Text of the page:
Last week, Bush threatened to veto a bipartisan Senate plan that would add $35 billion over five years to the State Children’s Health Insurance Program (SCHIP). The decade-old program insures children in families that are not poor enough to qualify for Medicaid but are too poor to afford private insurance. The extra $7 billion a year offered by the Senate would cover a few million more children. New money for the purpose would come from raising the federal excise tax on cigarettes.

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Written by Leisureguy

26 July 2007 at 11:24 am

Comments on Bush’s support of torture

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From Froomkin:

Two Reagan appointees, P.X. Kelley and Robert F. Turner, write in a Washington Post op-ed that Bush’s new interrogation policy could subject him to prosecution for war crimes.

“It is clear to us that the language in the executive order cannot even arguably be reconciled with America’s clear duty under Common Article 3 to treat all detainees humanely and to avoid any acts of violence against their person. . . .

“[A]s long as the intent of the abuse is to gather intelligence or to prevent future attacks, and the abuse is not ‘done for the purpose of humiliating or degrading the individual’ — even if that is an inevitable consequence — the president has given the CIA carte blanche to engage in ‘willful and outrageous acts of personal abuse.’ . . .

“[W]e cannot in good conscience defend a decision that we believe has compromised our national honor and that may well promote the commission of war crimes by Americans and place at risk the welfare of captured American military forces for generations to come. . . .

“The Geneva Conventions provide important protections to our own military forces when we send them into harm’s way. Our troops deserve those protections, and we betray their interests when we gratuitously ‘interpret’ key provisions of the conventions in a manner likely to undermine their effectiveness. Policymakers should also keep in mind that violations of Common Article 3 are ‘war crimes’ for which everyone involved — potentially up to and including the president of the United States — may be tried in any of the other 193 countries that are parties to the conventions.”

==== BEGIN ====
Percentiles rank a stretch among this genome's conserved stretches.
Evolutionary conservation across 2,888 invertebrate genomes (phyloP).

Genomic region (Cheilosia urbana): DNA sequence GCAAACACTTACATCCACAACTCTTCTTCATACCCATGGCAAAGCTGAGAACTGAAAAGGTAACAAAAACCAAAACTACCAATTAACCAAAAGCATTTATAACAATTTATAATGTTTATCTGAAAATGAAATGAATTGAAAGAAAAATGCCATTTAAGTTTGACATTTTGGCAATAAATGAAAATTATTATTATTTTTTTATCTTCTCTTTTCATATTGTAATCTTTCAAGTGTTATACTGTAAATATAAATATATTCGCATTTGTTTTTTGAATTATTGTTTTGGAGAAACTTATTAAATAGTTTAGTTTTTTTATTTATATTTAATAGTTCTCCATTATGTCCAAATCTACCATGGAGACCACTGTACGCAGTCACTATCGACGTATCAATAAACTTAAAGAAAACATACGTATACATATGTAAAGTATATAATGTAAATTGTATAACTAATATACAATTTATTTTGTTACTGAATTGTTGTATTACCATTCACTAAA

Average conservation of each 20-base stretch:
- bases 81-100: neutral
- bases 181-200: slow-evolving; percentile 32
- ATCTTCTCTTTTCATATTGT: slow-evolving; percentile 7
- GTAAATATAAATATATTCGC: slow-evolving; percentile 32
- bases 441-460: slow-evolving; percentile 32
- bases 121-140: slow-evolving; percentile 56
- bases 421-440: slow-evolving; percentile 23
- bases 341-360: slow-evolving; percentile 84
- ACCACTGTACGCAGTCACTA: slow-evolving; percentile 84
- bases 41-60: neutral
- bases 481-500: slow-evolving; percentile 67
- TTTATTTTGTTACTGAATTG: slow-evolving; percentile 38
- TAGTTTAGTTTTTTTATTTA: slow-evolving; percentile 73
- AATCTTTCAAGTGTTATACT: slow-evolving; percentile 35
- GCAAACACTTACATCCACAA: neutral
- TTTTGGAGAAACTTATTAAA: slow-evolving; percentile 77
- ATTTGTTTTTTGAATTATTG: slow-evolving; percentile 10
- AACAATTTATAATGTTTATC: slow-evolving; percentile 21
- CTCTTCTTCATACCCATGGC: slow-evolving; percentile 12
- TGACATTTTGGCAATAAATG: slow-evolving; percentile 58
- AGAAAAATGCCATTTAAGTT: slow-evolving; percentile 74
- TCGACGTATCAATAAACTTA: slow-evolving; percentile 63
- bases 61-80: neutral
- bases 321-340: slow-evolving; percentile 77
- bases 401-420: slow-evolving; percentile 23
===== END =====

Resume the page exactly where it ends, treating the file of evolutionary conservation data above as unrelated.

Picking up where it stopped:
Written by Leisureguy

26 July 2007 at 11:19 am

Kitty cunning

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Lately Megs vanishes. I call her and call her. I even specifically go into the bedroom to call her. She doesn’t appear, but when I’m back in the living room, here she comes, running down the hall from the bedroom. Clearly she’s found a good hiding place, and clearly she doesn’t want me to know—because, The Wife says, she knows the place is somewhere she’s not supposed to be.

Today I checked a little more thoroughly. And on the top shelf of the closet:

Megs in closet Megs still in closet

Why isn’t she supposed to be there, other than layering gray fur all over the sweater? Well, to get up there, she climbs up the clothes that are on hangers…

In the first photo, she’s pretty clearly saying, “Oh…  hi.” Or, as The Wife points out, in the language of ICANHASCHEEZBURGERS, “Oh, hai. I’m in ur closets perforatin’ ur shirts.”

Written by Leisureguy

26 July 2007 at 10:51 am

Posted in Cats, Megs

Shave stick selection

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I have recently received a couple of queries regarding shave stick recommendations. So I thought I’d just do a post.

QED shave sticks (click menu item “Other fabulous toiletry products” to find quite a few things not otherwise listed, shave sticks among them): These were the first shave sticks I used, and Charles provides with the order an excellent set of instructions. My favorites are Mocha-Java and Special 218, but those who like Lime say that his Lime shave stick is to die for. Includes an unscented stick.

D.R. Harris shave sticks: These are triple-milled soap and produce lather at a whole new level. I highly recommend that you get one just for the experience.

Mama Bear shave sticks: Made in Mama Bear’s fragrances (Sandalwood Vanilla is excellent, IMHO, but I wish she also had a Vanilla Cream shave stick), including unscented.

Honeybee Spa shave sticks: Today Honeybee Sue announced her new line of shaving sticks in the Honeybee Spa fragrances. (Aren’t you glad you read this blog? Now you can be first in line.)

Arko shave stick: $1.49 for a very good shave.
Valobra shave stick: Another triple-milled shave stick of excellent quality
Palmolive shave stick: Haven’t yet tried mine.

All three of the above are available from RazorandBrush (scroll down to find them)—and if you order any of those and don’t have the largest sampler pack of blades, you should (IMHO) get that as well. There are some great prizes in that collection, but you have to find them for yourself—you know how blades are.

If you ever order from the UK, by all means get the Erasmic shave stick and the Wilkinson shave stick: both are excellent, and both are inexpensive. I also just got a Boots shave stick from Boots the Chemist, thanks to a friend abroad—Boots won’t ship to the US.

Written by Leisureguy

26 July 2007 at 10:25 am

Posted in Shaving

Cold-brewed coffee for iced coffee

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Tip N Pour

I just made another batch, and I have the proportions exactly right now: